One thing I truly loved about this arc as a whole were the subtle facial expressions of Rihoko. Unlike Tsukasa, someone who has quite distinct facial expressions, moving from pure evil through to embarrassed, bashful and pure golden love, Rihoko’s are far subtler. Her character is as complex as Tsukasa, far more so even due her relationship as a childhood friend. It is painfully clear to her close friends and recently graduated sempai’s that she is deeply in love with Junichi, however she rarely shows it. We see subtle variations of Rihoko from embarrassed, proud, worried and often blank, not knowing what to say or think.

What this complexity led to however was a horribly drawn out episode, where a lot happened, while simultaneously, very little happening, it was aggravating to say the least. Seeing Junichi and Rihoko dance around the subject of whether or to they love each other for an entire episode was frustrating, further helped by the presence of Miya. It’s brilliant to see Rihoko genuinely happy at Junichi’s praise at her cooking, and her embarrassment at wearing his spare clothes, that are both quite masculine, but also add an element of sexiness to Rihoko (although a dress shirt would have been preferable). However, I couldn’t escape the feeling that they were manoeuvring around the subject, something that is at one and the same time, classic romance, but also incredibly frustrating. Miya, as the wonderful, and entirely insensitive little sister that she is – clearly the ability to entirely misread the mood runs in the family – wedges herself in between Rihoko and Junichi, only to kill the mood with her ‘seven flavour shredded ice’.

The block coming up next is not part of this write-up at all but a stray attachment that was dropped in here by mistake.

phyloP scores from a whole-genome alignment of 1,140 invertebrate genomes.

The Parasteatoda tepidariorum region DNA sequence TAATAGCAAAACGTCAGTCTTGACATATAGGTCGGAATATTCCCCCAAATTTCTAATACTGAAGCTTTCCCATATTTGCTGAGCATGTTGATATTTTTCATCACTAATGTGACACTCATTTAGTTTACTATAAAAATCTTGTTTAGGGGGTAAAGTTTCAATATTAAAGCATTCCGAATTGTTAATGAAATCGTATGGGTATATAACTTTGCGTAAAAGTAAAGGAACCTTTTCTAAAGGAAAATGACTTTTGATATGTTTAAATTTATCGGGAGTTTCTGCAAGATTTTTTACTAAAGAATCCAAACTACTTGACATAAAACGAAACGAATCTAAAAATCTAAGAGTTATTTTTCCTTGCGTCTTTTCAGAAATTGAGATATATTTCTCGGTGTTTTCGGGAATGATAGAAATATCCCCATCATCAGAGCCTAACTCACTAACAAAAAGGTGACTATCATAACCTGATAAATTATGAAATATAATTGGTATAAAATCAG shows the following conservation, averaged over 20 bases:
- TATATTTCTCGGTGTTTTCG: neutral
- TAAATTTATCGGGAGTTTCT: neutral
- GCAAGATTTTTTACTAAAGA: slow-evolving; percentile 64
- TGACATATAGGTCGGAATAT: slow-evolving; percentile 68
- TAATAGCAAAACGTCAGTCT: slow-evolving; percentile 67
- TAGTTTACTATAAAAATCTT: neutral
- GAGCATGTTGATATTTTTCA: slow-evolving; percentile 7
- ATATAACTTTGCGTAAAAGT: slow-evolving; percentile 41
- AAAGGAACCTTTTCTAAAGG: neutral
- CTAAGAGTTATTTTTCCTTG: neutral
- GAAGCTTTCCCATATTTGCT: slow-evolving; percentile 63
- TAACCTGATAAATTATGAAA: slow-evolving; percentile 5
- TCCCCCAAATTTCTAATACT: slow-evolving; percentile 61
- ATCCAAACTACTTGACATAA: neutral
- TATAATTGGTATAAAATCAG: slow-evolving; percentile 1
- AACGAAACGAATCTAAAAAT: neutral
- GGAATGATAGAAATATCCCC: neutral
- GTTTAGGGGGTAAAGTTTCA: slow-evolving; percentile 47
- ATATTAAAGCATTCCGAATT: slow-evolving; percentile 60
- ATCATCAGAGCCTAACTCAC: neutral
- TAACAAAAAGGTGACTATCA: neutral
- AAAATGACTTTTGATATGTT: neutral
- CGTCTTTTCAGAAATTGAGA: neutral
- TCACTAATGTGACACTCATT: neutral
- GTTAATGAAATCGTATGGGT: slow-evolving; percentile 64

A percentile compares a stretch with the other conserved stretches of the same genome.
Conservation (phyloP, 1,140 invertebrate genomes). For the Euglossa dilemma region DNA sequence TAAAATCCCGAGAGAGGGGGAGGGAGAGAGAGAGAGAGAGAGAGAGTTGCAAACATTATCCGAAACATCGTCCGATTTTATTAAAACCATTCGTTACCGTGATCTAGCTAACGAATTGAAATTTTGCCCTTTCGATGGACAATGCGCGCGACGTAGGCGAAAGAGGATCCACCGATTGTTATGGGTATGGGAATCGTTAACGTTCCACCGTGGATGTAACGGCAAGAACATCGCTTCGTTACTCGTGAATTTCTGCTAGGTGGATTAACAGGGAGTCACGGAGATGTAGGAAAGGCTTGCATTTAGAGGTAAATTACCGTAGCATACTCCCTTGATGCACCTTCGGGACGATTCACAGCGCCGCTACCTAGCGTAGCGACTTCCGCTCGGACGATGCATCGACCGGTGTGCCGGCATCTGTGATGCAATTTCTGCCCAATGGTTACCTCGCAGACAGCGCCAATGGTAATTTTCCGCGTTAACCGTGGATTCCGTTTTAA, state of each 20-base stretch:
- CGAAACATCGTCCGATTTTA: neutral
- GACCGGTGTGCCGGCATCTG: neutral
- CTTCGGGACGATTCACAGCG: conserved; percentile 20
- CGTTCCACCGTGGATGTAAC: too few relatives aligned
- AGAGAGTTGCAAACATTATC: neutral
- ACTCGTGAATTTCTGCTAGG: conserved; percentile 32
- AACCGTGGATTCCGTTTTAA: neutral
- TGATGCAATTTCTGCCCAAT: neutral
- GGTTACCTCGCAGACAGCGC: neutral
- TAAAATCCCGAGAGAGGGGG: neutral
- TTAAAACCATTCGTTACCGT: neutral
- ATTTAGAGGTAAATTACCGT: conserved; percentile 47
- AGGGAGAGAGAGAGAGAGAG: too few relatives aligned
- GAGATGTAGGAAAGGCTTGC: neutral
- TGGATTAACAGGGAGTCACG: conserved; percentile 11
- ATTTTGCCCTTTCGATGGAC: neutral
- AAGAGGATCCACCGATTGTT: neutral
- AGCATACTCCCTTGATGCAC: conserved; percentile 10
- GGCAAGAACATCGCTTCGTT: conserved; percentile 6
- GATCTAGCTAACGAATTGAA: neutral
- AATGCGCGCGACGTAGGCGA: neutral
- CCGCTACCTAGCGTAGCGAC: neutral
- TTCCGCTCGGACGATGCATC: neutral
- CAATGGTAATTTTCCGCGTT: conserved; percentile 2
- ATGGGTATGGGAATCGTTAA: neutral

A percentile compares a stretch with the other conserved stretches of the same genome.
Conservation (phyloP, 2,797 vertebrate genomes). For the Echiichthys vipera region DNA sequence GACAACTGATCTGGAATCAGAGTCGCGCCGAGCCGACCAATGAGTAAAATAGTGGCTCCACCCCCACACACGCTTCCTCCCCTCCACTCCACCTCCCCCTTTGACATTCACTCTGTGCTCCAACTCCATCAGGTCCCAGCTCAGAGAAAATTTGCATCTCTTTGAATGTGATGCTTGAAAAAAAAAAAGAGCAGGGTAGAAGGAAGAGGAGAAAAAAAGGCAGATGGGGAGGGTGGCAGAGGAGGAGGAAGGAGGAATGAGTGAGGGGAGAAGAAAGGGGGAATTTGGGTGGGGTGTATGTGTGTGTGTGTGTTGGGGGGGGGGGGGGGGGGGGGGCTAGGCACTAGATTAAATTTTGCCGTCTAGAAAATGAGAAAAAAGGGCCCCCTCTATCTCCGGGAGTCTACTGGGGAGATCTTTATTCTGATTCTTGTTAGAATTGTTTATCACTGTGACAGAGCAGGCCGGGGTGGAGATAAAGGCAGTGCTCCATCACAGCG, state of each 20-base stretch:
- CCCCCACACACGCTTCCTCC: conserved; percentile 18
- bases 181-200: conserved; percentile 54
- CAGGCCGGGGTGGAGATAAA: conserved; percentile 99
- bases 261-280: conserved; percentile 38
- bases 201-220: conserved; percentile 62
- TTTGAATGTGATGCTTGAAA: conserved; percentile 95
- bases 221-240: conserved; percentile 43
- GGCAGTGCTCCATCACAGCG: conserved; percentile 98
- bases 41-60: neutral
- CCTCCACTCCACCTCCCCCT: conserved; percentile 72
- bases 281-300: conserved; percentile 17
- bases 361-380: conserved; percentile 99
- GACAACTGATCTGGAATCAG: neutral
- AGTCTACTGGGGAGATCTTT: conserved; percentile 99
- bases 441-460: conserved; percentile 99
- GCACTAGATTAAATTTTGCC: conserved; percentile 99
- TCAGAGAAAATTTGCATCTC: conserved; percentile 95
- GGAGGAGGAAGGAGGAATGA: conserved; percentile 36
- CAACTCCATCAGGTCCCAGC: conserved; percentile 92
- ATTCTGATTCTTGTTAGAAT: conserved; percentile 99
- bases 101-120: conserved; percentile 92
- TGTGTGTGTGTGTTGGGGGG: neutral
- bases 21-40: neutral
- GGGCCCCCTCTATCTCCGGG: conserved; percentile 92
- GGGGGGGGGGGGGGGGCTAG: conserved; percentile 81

The build up to the confession and kiss was tense, annoying, frustrating, but also brilliant to watch, all in one little bundle. I did however like the setting, rather than run into it guns blazing as it were, we had a nice little trip down memory lane, focussing on fireworks and festivals. This to me reinforced the major problems with their relationship, but also a strength, they are close, so close that they don’t necessarily notice each other. The confession and kiss had a good setting though, on the veranda, with moonlight in the background, it was a wonderful, heartfelt moment.